What are possible complications of hyperbaric oxygen therapy for carbon monoxide (CO) toxicity?

Updated: Sep 18, 2018
  • Author: Guy N Shochat, MD; Chief Editor: Gil Z Shlamovitz, MD, FACEP  more...
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Answer

Complications of therapy include decompression sickness, sinus and middle ear barotrauma, seizure, progression of pneumothorax to tension pneumothorax, gas embolism, reversible visual refractive changes, and complications related to transport of unstable patients.

For treatment of complications from therapy, decongestants are useful, prophylactic myringotomy is common and a requirement for intubated patients, and chest tube placement is mandatory with pneumothorax. Exercise caution in patients who have experienced chest compressions, central venous catheterization, intubation, and positive pressure ventilation. Seizures are most often secondary to oxygen toxicity and do not mandate anticonvulsant therapy or discontinuation of HBO therapy.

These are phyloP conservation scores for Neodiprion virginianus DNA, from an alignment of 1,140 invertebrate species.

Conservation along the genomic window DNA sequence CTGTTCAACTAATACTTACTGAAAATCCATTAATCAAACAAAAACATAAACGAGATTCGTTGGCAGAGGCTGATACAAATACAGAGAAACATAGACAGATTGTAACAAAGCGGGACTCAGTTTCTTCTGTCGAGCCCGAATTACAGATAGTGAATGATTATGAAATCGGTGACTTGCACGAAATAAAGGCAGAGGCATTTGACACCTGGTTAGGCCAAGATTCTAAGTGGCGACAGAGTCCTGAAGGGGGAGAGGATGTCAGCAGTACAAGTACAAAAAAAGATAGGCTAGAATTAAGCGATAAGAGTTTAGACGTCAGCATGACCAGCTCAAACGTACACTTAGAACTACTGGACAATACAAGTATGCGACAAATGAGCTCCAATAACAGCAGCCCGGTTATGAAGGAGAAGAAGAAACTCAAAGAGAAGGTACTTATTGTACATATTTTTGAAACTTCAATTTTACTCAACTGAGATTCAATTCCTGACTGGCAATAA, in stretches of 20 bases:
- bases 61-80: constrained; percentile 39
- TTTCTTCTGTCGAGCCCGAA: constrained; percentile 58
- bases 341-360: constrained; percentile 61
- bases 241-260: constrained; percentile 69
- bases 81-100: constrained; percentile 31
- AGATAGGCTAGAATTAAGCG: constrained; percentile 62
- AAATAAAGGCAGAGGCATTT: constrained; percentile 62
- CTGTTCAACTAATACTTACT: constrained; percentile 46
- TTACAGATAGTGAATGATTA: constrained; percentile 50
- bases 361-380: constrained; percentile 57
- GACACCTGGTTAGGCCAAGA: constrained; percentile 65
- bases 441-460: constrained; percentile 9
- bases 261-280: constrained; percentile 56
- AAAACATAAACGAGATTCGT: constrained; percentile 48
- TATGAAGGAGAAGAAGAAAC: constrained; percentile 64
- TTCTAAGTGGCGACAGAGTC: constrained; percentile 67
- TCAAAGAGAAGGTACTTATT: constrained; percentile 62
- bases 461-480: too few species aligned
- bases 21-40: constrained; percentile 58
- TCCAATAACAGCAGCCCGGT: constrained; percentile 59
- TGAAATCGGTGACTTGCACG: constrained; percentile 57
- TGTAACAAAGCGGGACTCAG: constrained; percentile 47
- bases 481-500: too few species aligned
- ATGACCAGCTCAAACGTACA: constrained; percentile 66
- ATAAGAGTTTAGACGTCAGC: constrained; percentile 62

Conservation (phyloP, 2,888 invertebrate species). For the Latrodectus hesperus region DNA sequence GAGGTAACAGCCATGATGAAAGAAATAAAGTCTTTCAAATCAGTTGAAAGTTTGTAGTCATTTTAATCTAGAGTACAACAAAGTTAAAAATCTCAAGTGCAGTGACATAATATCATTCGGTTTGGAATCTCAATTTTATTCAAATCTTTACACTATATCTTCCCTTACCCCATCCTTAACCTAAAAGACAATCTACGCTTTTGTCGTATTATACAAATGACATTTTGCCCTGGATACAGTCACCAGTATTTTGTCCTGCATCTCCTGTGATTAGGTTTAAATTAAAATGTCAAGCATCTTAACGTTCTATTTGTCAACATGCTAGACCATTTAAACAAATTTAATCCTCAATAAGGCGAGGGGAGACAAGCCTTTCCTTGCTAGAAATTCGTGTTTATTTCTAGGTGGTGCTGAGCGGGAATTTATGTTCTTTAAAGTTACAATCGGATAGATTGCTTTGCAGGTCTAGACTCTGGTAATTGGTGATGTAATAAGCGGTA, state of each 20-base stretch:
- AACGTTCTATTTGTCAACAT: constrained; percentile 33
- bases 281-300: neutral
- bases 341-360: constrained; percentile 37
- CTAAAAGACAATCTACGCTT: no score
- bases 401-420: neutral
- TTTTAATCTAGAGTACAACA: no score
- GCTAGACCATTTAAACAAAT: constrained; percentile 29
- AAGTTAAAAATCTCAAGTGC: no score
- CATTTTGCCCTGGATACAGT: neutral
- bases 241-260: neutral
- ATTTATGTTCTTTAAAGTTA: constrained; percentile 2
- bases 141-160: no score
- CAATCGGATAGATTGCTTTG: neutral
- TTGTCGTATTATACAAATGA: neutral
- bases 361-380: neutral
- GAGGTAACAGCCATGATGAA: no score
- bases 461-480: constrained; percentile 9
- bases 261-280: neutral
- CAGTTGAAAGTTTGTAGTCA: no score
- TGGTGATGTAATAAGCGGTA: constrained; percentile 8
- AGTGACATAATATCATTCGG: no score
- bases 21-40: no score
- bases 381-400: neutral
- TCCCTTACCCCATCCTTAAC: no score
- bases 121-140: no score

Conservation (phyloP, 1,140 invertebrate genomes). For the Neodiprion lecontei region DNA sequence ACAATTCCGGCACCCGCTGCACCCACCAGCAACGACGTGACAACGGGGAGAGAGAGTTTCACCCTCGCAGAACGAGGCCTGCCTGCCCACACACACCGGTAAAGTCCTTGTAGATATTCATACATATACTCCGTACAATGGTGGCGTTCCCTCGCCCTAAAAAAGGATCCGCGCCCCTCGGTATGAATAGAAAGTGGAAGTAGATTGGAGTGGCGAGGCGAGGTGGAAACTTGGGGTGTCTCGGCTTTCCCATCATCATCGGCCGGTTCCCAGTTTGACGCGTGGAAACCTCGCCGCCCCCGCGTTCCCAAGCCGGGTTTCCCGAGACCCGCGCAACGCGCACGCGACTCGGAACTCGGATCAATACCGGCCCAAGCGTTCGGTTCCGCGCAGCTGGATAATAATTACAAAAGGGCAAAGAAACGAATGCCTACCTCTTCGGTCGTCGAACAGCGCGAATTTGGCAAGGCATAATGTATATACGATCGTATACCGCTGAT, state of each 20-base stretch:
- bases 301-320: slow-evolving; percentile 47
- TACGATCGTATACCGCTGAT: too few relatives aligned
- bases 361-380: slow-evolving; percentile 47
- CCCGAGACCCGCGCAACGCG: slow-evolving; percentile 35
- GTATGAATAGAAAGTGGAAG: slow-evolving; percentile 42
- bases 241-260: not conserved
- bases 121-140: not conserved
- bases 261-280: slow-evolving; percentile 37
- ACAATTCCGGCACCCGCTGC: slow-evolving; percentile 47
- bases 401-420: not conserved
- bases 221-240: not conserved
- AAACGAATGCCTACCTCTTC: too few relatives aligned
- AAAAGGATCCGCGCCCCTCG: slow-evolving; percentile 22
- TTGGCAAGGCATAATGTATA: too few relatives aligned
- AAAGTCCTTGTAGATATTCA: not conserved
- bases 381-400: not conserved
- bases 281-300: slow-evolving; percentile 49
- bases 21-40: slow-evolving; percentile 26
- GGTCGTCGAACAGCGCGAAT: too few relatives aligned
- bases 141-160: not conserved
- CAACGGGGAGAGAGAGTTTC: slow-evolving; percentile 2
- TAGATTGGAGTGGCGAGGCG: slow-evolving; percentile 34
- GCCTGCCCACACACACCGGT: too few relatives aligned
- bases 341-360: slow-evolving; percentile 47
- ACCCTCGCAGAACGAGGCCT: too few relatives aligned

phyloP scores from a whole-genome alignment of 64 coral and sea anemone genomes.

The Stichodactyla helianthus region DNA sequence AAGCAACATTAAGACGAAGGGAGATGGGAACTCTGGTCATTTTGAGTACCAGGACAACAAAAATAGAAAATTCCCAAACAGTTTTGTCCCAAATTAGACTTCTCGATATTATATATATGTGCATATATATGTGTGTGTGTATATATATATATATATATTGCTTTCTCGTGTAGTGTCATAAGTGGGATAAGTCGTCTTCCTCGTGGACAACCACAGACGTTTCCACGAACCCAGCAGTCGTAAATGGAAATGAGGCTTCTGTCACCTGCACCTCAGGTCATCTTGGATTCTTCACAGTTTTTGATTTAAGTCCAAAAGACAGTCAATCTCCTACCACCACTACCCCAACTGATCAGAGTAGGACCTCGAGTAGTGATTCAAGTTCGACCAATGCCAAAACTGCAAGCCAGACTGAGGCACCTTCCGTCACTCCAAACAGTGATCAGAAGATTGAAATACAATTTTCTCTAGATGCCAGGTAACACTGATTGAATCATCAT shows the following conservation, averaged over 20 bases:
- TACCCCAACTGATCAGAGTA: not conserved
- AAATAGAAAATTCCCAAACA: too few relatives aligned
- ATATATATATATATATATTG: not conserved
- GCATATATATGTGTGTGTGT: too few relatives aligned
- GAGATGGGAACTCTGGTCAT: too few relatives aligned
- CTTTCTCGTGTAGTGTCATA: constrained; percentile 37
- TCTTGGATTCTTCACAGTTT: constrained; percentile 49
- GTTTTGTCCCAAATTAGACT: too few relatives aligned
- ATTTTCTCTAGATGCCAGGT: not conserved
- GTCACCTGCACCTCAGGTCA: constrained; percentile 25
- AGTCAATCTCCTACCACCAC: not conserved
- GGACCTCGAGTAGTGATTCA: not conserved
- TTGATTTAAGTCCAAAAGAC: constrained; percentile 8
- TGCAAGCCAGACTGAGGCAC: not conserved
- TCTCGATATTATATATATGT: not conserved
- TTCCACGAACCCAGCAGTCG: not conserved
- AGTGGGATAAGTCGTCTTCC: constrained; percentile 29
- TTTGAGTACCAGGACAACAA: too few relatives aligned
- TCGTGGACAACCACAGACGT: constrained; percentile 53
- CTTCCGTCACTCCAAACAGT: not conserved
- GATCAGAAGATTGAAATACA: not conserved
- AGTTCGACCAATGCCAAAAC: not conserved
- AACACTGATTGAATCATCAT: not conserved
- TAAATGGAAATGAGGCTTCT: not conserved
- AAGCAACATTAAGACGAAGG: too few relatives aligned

In multiplace chambers, seizure therapy consists of removing the oxygen mask. In monoplace chambers, decompression lowers oxygen concentration. It is crucial not to do this during the tonic phase of the seizure because it may cause pulmonary barotrauma secondary to gas expansion in the lungs.

A 10-year retrospective study found that transfer to an HBO facility did not need to be delayed for concern of cardiac arrest, respiratory arrest, myocardial infarction, or worsening mental status if they had not occurred during initial resuscitation; however, hypotension, dysrhythmia, seizure, emesis, and agitation were of concern in transit as well as in initial resuscitation. [41]


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